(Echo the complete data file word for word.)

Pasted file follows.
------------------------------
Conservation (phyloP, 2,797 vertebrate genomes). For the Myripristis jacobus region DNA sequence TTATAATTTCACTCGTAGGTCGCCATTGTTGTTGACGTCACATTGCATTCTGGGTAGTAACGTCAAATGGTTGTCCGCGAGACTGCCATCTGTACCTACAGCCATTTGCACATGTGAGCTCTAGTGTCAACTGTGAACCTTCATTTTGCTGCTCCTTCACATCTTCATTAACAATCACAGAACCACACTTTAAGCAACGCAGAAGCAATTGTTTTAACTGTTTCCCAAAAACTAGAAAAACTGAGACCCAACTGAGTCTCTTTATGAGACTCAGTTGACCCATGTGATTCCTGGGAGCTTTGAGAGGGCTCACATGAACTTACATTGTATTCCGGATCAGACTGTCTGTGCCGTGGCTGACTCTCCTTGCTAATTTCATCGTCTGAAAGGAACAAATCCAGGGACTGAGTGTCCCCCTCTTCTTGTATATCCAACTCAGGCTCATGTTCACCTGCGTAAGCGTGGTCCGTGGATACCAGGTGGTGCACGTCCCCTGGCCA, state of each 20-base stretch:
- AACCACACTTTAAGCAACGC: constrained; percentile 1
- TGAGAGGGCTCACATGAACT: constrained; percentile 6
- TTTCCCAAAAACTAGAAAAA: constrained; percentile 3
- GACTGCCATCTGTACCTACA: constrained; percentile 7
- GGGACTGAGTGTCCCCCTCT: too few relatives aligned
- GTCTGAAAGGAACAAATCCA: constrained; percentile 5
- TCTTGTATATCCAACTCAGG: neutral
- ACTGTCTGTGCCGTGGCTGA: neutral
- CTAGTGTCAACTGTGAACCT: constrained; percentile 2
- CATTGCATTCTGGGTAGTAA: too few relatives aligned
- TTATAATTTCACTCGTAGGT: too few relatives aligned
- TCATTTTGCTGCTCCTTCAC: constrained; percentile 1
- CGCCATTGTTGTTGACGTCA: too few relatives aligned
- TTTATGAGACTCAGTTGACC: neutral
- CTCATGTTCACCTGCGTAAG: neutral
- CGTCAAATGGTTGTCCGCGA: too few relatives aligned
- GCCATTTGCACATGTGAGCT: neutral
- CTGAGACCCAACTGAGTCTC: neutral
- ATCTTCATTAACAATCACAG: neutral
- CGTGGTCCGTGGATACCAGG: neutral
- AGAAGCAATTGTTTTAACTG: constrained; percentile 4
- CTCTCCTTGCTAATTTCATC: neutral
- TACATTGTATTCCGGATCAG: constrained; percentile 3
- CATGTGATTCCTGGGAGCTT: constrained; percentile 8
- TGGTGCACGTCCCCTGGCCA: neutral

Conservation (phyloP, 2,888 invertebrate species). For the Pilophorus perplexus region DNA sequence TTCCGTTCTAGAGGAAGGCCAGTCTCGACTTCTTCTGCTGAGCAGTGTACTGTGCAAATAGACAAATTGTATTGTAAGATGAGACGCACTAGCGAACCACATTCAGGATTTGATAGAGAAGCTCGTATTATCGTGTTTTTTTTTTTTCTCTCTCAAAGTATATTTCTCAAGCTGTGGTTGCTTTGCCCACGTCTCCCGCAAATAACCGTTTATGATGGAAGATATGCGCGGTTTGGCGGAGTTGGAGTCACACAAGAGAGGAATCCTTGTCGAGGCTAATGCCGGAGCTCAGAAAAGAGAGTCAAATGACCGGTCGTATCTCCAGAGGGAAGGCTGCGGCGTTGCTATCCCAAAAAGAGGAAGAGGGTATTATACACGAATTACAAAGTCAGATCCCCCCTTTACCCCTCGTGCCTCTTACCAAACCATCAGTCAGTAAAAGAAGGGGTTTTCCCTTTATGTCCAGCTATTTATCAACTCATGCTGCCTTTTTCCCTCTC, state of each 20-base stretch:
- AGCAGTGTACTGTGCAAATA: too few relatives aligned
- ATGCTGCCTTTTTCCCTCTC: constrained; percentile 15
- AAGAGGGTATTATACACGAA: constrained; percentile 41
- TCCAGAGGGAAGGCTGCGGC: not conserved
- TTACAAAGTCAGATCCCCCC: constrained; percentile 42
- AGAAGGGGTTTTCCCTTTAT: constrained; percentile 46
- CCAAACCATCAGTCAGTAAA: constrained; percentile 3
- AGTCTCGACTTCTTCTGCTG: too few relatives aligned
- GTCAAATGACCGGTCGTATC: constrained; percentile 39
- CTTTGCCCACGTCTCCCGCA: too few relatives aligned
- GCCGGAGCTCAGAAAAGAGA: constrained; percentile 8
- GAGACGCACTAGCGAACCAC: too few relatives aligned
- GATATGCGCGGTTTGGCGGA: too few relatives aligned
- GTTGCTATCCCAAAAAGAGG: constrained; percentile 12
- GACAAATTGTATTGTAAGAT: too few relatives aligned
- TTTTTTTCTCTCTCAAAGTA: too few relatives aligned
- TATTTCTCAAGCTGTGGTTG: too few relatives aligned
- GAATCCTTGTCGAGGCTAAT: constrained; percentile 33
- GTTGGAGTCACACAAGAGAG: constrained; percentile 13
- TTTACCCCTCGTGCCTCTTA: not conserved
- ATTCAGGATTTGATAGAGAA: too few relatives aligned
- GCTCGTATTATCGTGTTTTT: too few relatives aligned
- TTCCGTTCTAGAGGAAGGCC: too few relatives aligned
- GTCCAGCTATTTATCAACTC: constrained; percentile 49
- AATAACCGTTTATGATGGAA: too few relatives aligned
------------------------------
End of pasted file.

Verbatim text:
Conservation (phyloP, 2,797 vertebrate genomes). For the Myripristis jacobus region DNA sequence TTATAATTTCACTCGTAGGTCGCCATTGTTGTTGACGTCACATTGCATTCTGGGTAGTAACGTCAAATGGTTGTCCGCGAGACTGCCATCTGTACCTACAGCCATTTGCACATGTGAGCTCTAGTGTCAACTGTGAACCTTCATTTTGCTGCTCCTTCACATCTTCATTAACAATCACAGAACCACACTTTAAGCAACGCAGAAGCAATTGTTTTAACTGTTTCCCAAAAACTAGAAAAACTGAGACCCAACTGAGTCTCTTTATGAGACTCAGTTGACCCATGTGATTCCTGGGAGCTTTGAGAGGGCTCACATGAACTTACATTGTATTCCGGATCAGACTGTCTGTGCCGTGGCTGACTCTCCTTGCTAATTTCATCGTCTGAAAGGAACAAATCCAGGGACTGAGTGTCCCCCTCTTCTTGTATATCCAACTCAGGCTCATGTTCACCTGCGTAAGCGTGGTCCGTGGATACCAGGTGGTGCACGTCCCCTGGCCA, state of each 20-base stretch:
- AACCACACTTTAAGCAACGC: constrained; percentile 1
- TGAGAGGGCTCACATGAACT: constrained; percentile 6
- TTTCCCAAAAACTAGAAAAA: constrained; percentile 3
- GACTGCCATCTGTACCTACA: constrained; percentile 7
- GGGACTGAGTGTCCCCCTCT: too few relatives aligned
- GTCTGAAAGGAACAAATCCA: constrained; percentile 5
- TCTTGTATATCCAACTCAGG: neutral
- ACTGTCTGTGCCGTGGCTGA: neutral
- CTAGTGTCAACTGTGAACCT: constrained; percentile 2
- CATTGCATTCTGGGTAGTAA: too few relatives aligned
- TTATAATTTCACTCGTAGGT: too few relatives aligned
- TCATTTTGCTGCTCCTTCAC: constrained; percentile 1
- CGCCATTGTTGTTGACGTCA: too few relatives aligned
- TTTATGAGACTCAGTTGACC: neutral
- CTCATGTTCACCTGCGTAAG: neutral
- CGTCAAATGGTTGTCCGCGA: too few relatives aligned
- GCCATTTGCACATGTGAGCT: neutral
- CTGAGACCCAACTGAGTCTC: neutral
- ATCTTCATTAACAATCACAG: neutral
- CGTGGTCCGTGGATACCAGG: neutral
- AGAAGCAATTGTTTTAACTG: constrained; percentile 4
- CTCTCCTTGCTAATTTCATC: neutral
- TACATTGTATTCCGGATCAG: constrained; percentile 3
- CATGTGATTCCTGGGAGCTT: constrained; percentile 8
- TGGTGCACGTCCCCTGGCCA: neutral

Conservation (phyloP, 2,888 invertebrate species). For the Pilophorus perplexus region DNA sequence TTCCGTTCTAGAGGAAGGCCAGTCTCGACTTCTTCTGCTGAGCAGTGTACTGTGCAAATAGACAAATTGTATTGTAAGATGAGACGCACTAGCGAACCACATTCAGGATTTGATAGAGAAGCTCGTATTATCGTGTTTTTTTTTTTTCTCTCTCAAAGTATATTTCTCAAGCTGTGGTTGCTTTGCCCACGTCTCCCGCAAATAACCGTTTATGATGGAAGATATGCGCGGTTTGGCGGAGTTGGAGTCACACAAGAGAGGAATCCTTGTCGAGGCTAATGCCGGAGCTCAGAAAAGAGAGTCAAATGACCGGTCGTATCTCCAGAGGGAAGGCTGCGGCGTTGCTATCCCAAAAAGAGGAAGAGGGTATTATACACGAATTACAAAGTCAGATCCCCCCTTTACCCCTCGTGCCTCTTACCAAACCATCAGTCAGTAAAAGAAGGGGTTTTCCCTTTATGTCCAGCTATTTATCAACTCATGCTGCCTTTTTCCCTCTC, state of each 20-base stretch:
- AGCAGTGTACTGTGCAAATA: too few relatives aligned
- ATGCTGCCTTTTTCCCTCTC: constrained; percentile 15
- AAGAGGGTATTATACACGAA: constrained; percentile 41
- TCCAGAGGGAAGGCTGCGGC: not conserved
- TTACAAAGTCAGATCCCCCC: constrained; percentile 42
- AGAAGGGGTTTTCCCTTTAT: constrained; percentile 46
- CCAAACCATCAGTCAGTAAA: constrained; percentile 3
- AGTCTCGACTTCTTCTGCTG: too few relatives aligned
- GTCAAATGACCGGTCGTATC: constrained; percentile 39
- CTTTGCCCACGTCTCCCGCA: too few relatives aligned
- GCCGGAGCTCAGAAAAGAGA: constrained; percentile 8
- GAGACGCACTAGCGAACCAC: too few relatives aligned
- GATATGCGCGGTTTGGCGGA: too few relatives aligned
- GTTGCTATCCCAAAAAGAGG: constrained; percentile 12
- GACAAATTGTATTGTAAGAT: too few relatives aligned
- TTTTTTTCTCTCTCAAAGTA: too few relatives aligned
- TATTTCTCAAGCTGTGGTTG: too few relatives aligned
- GAATCCTTGTCGAGGCTAAT: constrained; percentile 33
- GTTGGAGTCACACAAGAGAG: constrained; percentile 13
- TTTACCCCTCGTGCCTCTTA: not conserved
- ATTCAGGATTTGATAGAGAA: too few relatives aligned
- GCTCGTATTATCGTGTTTTT: too few relatives aligned
- TTCCGTTCTAGAGGAAGGCC: too few relatives aligned
- GTCCAGCTATTTATCAACTC: constrained; percentile 49
- AATAACCGTTTATGATGGAA: too few relatives aligned